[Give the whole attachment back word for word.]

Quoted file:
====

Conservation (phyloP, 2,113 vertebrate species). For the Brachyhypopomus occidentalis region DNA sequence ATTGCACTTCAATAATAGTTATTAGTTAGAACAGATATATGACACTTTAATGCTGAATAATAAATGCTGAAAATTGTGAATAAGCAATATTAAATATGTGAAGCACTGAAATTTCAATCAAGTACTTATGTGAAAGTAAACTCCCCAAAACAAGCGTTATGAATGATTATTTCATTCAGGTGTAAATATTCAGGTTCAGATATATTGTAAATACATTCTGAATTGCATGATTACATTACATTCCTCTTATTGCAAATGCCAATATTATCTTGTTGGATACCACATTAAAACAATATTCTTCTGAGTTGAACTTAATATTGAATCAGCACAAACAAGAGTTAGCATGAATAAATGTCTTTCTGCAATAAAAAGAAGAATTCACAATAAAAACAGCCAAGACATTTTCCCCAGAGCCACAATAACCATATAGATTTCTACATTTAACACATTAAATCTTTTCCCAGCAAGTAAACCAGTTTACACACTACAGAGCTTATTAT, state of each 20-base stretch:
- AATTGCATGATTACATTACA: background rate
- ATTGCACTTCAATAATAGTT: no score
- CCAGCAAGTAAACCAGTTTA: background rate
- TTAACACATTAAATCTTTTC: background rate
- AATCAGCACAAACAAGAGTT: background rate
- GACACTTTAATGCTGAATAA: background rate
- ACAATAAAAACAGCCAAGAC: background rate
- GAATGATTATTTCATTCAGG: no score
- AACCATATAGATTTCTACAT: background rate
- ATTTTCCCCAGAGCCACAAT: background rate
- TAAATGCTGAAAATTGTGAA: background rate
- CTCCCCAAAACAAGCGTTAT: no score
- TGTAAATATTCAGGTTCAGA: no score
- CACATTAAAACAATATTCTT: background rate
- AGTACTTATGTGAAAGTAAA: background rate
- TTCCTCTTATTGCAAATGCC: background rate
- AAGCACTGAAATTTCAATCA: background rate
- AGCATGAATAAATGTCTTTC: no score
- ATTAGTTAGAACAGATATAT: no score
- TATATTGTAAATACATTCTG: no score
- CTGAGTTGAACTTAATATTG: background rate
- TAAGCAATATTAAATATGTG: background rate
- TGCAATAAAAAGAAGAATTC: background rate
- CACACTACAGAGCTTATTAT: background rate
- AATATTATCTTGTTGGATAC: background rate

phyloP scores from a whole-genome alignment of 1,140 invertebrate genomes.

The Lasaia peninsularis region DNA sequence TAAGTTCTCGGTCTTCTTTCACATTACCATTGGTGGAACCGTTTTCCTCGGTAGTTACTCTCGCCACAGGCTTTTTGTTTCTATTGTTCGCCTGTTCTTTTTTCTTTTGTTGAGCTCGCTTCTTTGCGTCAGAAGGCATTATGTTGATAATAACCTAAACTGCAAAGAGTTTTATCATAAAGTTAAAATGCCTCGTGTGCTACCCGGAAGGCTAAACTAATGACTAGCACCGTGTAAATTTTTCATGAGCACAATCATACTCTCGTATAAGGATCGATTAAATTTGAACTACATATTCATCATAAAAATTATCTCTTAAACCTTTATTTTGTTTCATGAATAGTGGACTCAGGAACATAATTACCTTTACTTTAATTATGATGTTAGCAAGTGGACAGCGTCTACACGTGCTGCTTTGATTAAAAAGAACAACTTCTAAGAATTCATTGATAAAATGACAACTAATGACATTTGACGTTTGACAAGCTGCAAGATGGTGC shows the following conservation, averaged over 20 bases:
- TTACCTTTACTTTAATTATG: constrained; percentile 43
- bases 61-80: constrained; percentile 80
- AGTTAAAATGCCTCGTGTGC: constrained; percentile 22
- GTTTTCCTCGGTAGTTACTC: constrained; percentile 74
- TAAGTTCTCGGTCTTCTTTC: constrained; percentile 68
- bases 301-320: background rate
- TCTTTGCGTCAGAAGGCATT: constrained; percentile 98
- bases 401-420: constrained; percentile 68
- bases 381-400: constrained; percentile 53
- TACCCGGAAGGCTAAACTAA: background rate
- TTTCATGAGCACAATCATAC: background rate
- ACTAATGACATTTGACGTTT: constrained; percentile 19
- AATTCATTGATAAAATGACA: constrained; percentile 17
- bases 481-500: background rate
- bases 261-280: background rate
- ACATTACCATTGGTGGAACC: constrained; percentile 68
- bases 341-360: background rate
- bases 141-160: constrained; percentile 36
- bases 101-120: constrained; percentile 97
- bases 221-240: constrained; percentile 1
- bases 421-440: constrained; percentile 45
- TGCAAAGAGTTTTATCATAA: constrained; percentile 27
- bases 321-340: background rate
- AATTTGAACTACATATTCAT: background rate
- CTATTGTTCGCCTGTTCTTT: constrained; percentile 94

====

Conservation (phyloP, 2,113 vertebrate species). For the Brachyhypopomus occidentalis region DNA sequence ATTGCACTTCAATAATAGTTATTAGTTAGAACAGATATATGACACTTTAATGCTGAATAATAAATGCTGAAAATTGTGAATAAGCAATATTAAATATGTGAAGCACTGAAATTTCAATCAAGTACTTATGTGAAAGTAAACTCCCCAAAACAAGCGTTATGAATGATTATTTCATTCAGGTGTAAATATTCAGGTTCAGATATATTGTAAATACATTCTGAATTGCATGATTACATTACATTCCTCTTATTGCAAATGCCAATATTATCTTGTTGGATACCACATTAAAACAATATTCTTCTGAGTTGAACTTAATATTGAATCAGCACAAACAAGAGTTAGCATGAATAAATGTCTTTCTGCAATAAAAAGAAGAATTCACAATAAAAACAGCCAAGACATTTTCCCCAGAGCCACAATAACCATATAGATTTCTACATTTAACACATTAAATCTTTTCCCAGCAAGTAAACCAGTTTACACACTACAGAGCTTATTAT, state of each 20-base stretch:
- AATTGCATGATTACATTACA: background rate
- ATTGCACTTCAATAATAGTT: no score
- CCAGCAAGTAAACCAGTTTA: background rate
- TTAACACATTAAATCTTTTC: background rate
- AATCAGCACAAACAAGAGTT: background rate
- GACACTTTAATGCTGAATAA: background rate
- ACAATAAAAACAGCCAAGAC: background rate
- GAATGATTATTTCATTCAGG: no score
- AACCATATAGATTTCTACAT: background rate
- ATTTTCCCCAGAGCCACAAT: background rate
- TAAATGCTGAAAATTGTGAA: background rate
- CTCCCCAAAACAAGCGTTAT: no score
- TGTAAATATTCAGGTTCAGA: no score
- CACATTAAAACAATATTCTT: background rate
- AGTACTTATGTGAAAGTAAA: background rate
- TTCCTCTTATTGCAAATGCC: background rate
- AAGCACTGAAATTTCAATCA: background rate
- AGCATGAATAAATGTCTTTC: no score
- ATTAGTTAGAACAGATATAT: no score
- TATATTGTAAATACATTCTG: no score
- CTGAGTTGAACTTAATATTG: background rate
- TAAGCAATATTAAATATGTG: background rate
- TGCAATAAAAAGAAGAATTC: background rate
- CACACTACAGAGCTTATTAT: background rate
- AATATTATCTTGTTGGATAC: background rate

phyloP scores from a whole-genome alignment of 1,140 invertebrate genomes.

The Lasaia peninsularis region DNA sequence TAAGTTCTCGGTCTTCTTTCACATTACCATTGGTGGAACCGTTTTCCTCGGTAGTTACTCTCGCCACAGGCTTTTTGTTTCTATTGTTCGCCTGTTCTTTTTTCTTTTGTTGAGCTCGCTTCTTTGCGTCAGAAGGCATTATGTTGATAATAACCTAAACTGCAAAGAGTTTTATCATAAAGTTAAAATGCCTCGTGTGCTACCCGGAAGGCTAAACTAATGACTAGCACCGTGTAAATTTTTCATGAGCACAATCATACTCTCGTATAAGGATCGATTAAATTTGAACTACATATTCATCATAAAAATTATCTCTTAAACCTTTATTTTGTTTCATGAATAGTGGACTCAGGAACATAATTACCTTTACTTTAATTATGATGTTAGCAAGTGGACAGCGTCTACACGTGCTGCTTTGATTAAAAAGAACAACTTCTAAGAATTCATTGATAAAATGACAACTAATGACATTTGACGTTTGACAAGCTGCAAGATGGTGC shows the following conservation, averaged over 20 bases:
- TTACCTTTACTTTAATTATG: constrained; percentile 43
- bases 61-80: constrained; percentile 80
- AGTTAAAATGCCTCGTGTGC: constrained; percentile 22
- GTTTTCCTCGGTAGTTACTC: constrained; percentile 74
- TAAGTTCTCGGTCTTCTTTC: constrained; percentile 68
- bases 301-320: background rate
- TCTTTGCGTCAGAAGGCATT: constrained; percentile 98
- bases 401-420: constrained; percentile 68
- bases 381-400: constrained; percentile 53
- TACCCGGAAGGCTAAACTAA: background rate
- TTTCATGAGCACAATCATAC: background rate
- ACTAATGACATTTGACGTTT: constrained; percentile 19
- AATTCATTGATAAAATGACA: constrained; percentile 17
- bases 481-500: background rate
- bases 261-280: background rate
- ACATTACCATTGGTGGAACC: constrained; percentile 68
- bases 341-360: background rate
- bases 141-160: constrained; percentile 36
- bases 101-120: constrained; percentile 97
- bases 221-240: constrained; percentile 1
- bases 421-440: constrained; percentile 45
- TGCAAAGAGTTTTATCATAA: constrained; percentile 27
- bases 321-340: background rate
- AATTTGAACTACATATTCAT: background rate
- CTATTGTTCGCCTGTTCTTT: constrained; percentile 94